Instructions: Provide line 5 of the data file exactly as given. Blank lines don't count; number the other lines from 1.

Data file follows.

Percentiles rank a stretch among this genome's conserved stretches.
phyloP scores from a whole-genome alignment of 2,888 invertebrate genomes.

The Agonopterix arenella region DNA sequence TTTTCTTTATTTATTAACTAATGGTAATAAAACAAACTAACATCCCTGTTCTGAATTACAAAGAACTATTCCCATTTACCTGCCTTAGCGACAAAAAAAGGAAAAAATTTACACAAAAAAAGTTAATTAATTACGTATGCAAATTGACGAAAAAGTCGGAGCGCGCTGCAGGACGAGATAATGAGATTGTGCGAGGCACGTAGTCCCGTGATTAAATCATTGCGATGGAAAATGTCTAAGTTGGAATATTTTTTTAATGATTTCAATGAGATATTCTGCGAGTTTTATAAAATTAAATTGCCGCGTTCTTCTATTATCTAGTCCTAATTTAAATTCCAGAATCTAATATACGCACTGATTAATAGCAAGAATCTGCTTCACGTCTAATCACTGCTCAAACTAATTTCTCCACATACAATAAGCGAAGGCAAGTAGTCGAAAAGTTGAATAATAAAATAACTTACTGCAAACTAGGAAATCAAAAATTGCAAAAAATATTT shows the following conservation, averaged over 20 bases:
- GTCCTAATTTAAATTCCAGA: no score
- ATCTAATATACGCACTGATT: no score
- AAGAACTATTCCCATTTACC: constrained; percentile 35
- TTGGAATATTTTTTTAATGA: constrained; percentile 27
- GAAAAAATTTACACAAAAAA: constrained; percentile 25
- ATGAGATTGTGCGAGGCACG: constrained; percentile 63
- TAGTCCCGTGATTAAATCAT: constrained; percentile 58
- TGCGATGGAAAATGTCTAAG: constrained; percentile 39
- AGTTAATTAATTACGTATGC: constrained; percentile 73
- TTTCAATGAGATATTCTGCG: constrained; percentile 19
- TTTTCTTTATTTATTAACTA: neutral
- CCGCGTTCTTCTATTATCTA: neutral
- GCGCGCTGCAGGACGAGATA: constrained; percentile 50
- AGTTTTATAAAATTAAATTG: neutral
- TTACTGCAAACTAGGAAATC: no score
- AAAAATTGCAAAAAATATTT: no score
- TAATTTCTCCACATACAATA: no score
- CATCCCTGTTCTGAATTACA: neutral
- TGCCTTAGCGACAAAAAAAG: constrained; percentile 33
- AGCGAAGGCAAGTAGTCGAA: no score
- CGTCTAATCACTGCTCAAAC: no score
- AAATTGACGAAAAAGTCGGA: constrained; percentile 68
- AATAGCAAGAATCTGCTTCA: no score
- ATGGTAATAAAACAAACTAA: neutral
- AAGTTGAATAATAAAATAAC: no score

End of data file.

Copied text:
- ATCTAATATACGCACTGATT: no score